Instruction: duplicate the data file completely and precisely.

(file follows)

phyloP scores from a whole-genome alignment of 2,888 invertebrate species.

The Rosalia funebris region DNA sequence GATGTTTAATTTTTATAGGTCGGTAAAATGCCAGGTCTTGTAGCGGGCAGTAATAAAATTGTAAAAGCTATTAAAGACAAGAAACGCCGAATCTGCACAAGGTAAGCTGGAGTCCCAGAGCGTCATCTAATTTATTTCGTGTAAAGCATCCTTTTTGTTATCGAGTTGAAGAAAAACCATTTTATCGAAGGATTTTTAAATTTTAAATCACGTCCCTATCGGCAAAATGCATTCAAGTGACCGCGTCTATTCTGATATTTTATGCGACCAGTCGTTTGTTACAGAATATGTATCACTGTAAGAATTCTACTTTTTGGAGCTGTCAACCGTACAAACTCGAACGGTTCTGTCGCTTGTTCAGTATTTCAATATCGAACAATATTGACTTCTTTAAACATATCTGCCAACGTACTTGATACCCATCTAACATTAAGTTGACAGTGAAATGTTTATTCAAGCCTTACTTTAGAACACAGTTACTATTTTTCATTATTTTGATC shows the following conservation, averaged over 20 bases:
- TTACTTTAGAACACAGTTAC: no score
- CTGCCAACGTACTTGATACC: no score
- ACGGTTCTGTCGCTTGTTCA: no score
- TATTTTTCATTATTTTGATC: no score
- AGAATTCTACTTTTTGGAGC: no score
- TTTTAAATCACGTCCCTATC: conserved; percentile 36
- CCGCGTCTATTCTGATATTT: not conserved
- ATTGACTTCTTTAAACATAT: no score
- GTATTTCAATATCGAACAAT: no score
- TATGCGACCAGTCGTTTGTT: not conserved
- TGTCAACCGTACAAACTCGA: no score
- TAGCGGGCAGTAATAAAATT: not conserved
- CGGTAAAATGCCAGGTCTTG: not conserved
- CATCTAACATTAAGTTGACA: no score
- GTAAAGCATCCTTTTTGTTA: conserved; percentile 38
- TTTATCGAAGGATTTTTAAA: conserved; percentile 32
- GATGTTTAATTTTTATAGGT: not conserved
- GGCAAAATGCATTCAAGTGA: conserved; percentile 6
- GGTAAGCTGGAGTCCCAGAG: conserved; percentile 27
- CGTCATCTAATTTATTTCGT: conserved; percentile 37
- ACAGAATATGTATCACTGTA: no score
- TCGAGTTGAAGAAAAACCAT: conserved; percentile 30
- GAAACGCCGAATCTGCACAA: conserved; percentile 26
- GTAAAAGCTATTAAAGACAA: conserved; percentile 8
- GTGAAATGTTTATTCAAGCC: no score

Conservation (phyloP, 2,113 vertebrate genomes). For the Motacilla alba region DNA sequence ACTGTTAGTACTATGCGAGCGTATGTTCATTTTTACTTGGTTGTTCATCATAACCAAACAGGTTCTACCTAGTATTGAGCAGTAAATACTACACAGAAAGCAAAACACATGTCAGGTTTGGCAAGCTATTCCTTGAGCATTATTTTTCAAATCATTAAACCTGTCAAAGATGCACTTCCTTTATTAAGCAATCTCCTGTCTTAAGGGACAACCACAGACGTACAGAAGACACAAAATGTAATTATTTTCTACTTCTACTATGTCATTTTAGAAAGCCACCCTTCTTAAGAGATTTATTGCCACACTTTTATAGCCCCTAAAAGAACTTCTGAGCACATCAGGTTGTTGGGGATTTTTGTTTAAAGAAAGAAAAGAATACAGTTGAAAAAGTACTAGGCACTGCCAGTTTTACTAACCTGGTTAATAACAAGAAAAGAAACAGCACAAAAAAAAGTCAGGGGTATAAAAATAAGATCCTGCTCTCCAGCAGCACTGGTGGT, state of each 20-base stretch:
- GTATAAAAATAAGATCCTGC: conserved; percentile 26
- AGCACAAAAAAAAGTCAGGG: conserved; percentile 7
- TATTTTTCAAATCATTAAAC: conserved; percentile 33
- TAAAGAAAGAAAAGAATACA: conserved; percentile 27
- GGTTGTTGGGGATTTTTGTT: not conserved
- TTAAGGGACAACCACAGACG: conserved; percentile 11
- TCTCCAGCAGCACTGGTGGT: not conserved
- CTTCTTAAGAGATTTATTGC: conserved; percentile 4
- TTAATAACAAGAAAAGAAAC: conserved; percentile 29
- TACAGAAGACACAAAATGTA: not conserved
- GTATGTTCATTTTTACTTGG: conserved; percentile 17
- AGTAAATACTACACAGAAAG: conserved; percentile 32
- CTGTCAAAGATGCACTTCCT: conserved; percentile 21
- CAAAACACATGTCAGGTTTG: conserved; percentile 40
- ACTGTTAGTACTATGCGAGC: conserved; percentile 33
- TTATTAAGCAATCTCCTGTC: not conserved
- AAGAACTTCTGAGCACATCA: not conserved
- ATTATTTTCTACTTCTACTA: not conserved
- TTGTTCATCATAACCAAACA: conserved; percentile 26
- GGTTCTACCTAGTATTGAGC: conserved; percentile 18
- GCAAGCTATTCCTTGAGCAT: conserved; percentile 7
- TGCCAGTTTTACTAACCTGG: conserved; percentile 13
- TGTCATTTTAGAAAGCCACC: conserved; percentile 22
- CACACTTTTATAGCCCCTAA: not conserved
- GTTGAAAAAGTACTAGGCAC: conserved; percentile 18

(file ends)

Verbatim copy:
phyloP scores from a whole-genome alignment of 2,888 invertebrate species.

The Rosalia funebris region DNA sequence GATGTTTAATTTTTATAGGTCGGTAAAATGCCAGGTCTTGTAGCGGGCAGTAATAAAATTGTAAAAGCTATTAAAGACAAGAAACGCCGAATCTGCACAAGGTAAGCTGGAGTCCCAGAGCGTCATCTAATTTATTTCGTGTAAAGCATCCTTTTTGTTATCGAGTTGAAGAAAAACCATTTTATCGAAGGATTTTTAAATTTTAAATCACGTCCCTATCGGCAAAATGCATTCAAGTGACCGCGTCTATTCTGATATTTTATGCGACCAGTCGTTTGTTACAGAATATGTATCACTGTAAGAATTCTACTTTTTGGAGCTGTCAACCGTACAAACTCGAACGGTTCTGTCGCTTGTTCAGTATTTCAATATCGAACAATATTGACTTCTTTAAACATATCTGCCAACGTACTTGATACCCATCTAACATTAAGTTGACAGTGAAATGTTTATTCAAGCCTTACTTTAGAACACAGTTACTATTTTTCATTATTTTGATC shows the following conservation, averaged over 20 bases:
- TTACTTTAGAACACAGTTAC: no score
- CTGCCAACGTACTTGATACC: no score
- ACGGTTCTGTCGCTTGTTCA: no score
- TATTTTTCATTATTTTGATC: no score
- AGAATTCTACTTTTTGGAGC: no score
- TTTTAAATCACGTCCCTATC: conserved; percentile 36
- CCGCGTCTATTCTGATATTT: not conserved
- ATTGACTTCTTTAAACATAT: no score
- GTATTTCAATATCGAACAAT: no score
- TATGCGACCAGTCGTTTGTT: not conserved
- TGTCAACCGTACAAACTCGA: no score
- TAGCGGGCAGTAATAAAATT: not conserved
- CGGTAAAATGCCAGGTCTTG: not conserved
- CATCTAACATTAAGTTGACA: no score
- GTAAAGCATCCTTTTTGTTA: conserved; percentile 38
- TTTATCGAAGGATTTTTAAA: conserved; percentile 32
- GATGTTTAATTTTTATAGGT: not conserved
- GGCAAAATGCATTCAAGTGA: conserved; percentile 6
- GGTAAGCTGGAGTCCCAGAG: conserved; percentile 27
- CGTCATCTAATTTATTTCGT: conserved; percentile 37
- ACAGAATATGTATCACTGTA: no score
- TCGAGTTGAAGAAAAACCAT: conserved; percentile 30
- GAAACGCCGAATCTGCACAA: conserved; percentile 26
- GTAAAAGCTATTAAAGACAA: conserved; percentile 8
- GTGAAATGTTTATTCAAGCC: no score

Conservation (phyloP, 2,113 vertebrate genomes). For the Motacilla alba region DNA sequence ACTGTTAGTACTATGCGAGCGTATGTTCATTTTTACTTGGTTGTTCATCATAACCAAACAGGTTCTACCTAGTATTGAGCAGTAAATACTACACAGAAAGCAAAACACATGTCAGGTTTGGCAAGCTATTCCTTGAGCATTATTTTTCAAATCATTAAACCTGTCAAAGATGCACTTCCTTTATTAAGCAATCTCCTGTCTTAAGGGACAACCACAGACGTACAGAAGACACAAAATGTAATTATTTTCTACTTCTACTATGTCATTTTAGAAAGCCACCCTTCTTAAGAGATTTATTGCCACACTTTTATAGCCCCTAAAAGAACTTCTGAGCACATCAGGTTGTTGGGGATTTTTGTTTAAAGAAAGAAAAGAATACAGTTGAAAAAGTACTAGGCACTGCCAGTTTTACTAACCTGGTTAATAACAAGAAAAGAAACAGCACAAAAAAAAGTCAGGGGTATAAAAATAAGATCCTGCTCTCCAGCAGCACTGGTGGT, state of each 20-base stretch:
- GTATAAAAATAAGATCCTGC: conserved; percentile 26
- AGCACAAAAAAAAGTCAGGG: conserved; percentile 7
- TATTTTTCAAATCATTAAAC: conserved; percentile 33
- TAAAGAAAGAAAAGAATACA: conserved; percentile 27
- GGTTGTTGGGGATTTTTGTT: not conserved
- TTAAGGGACAACCACAGACG: conserved; percentile 11
- TCTCCAGCAGCACTGGTGGT: not conserved
- CTTCTTAAGAGATTTATTGC: conserved; percentile 4
- TTAATAACAAGAAAAGAAAC: conserved; percentile 29
- TACAGAAGACACAAAATGTA: not conserved
- GTATGTTCATTTTTACTTGG: conserved; percentile 17
- AGTAAATACTACACAGAAAG: conserved; percentile 32
- CTGTCAAAGATGCACTTCCT: conserved; percentile 21
- CAAAACACATGTCAGGTTTG: conserved; percentile 40
- ACTGTTAGTACTATGCGAGC: conserved; percentile 33
- TTATTAAGCAATCTCCTGTC: not conserved
- AAGAACTTCTGAGCACATCA: not conserved
- ATTATTTTCTACTTCTACTA: not conserved
- TTGTTCATCATAACCAAACA: conserved; percentile 26
- GGTTCTACCTAGTATTGAGC: conserved; percentile 18
- GCAAGCTATTCCTTGAGCAT: conserved; percentile 7
- TGCCAGTTTTACTAACCTGG: conserved; percentile 13
- TGTCATTTTAGAAAGCCACC: conserved; percentile 22
- CACACTTTTATAGCCCCTAA: not conserved
- GTTGAAAAAGTACTAGGCAC: conserved; percentile 18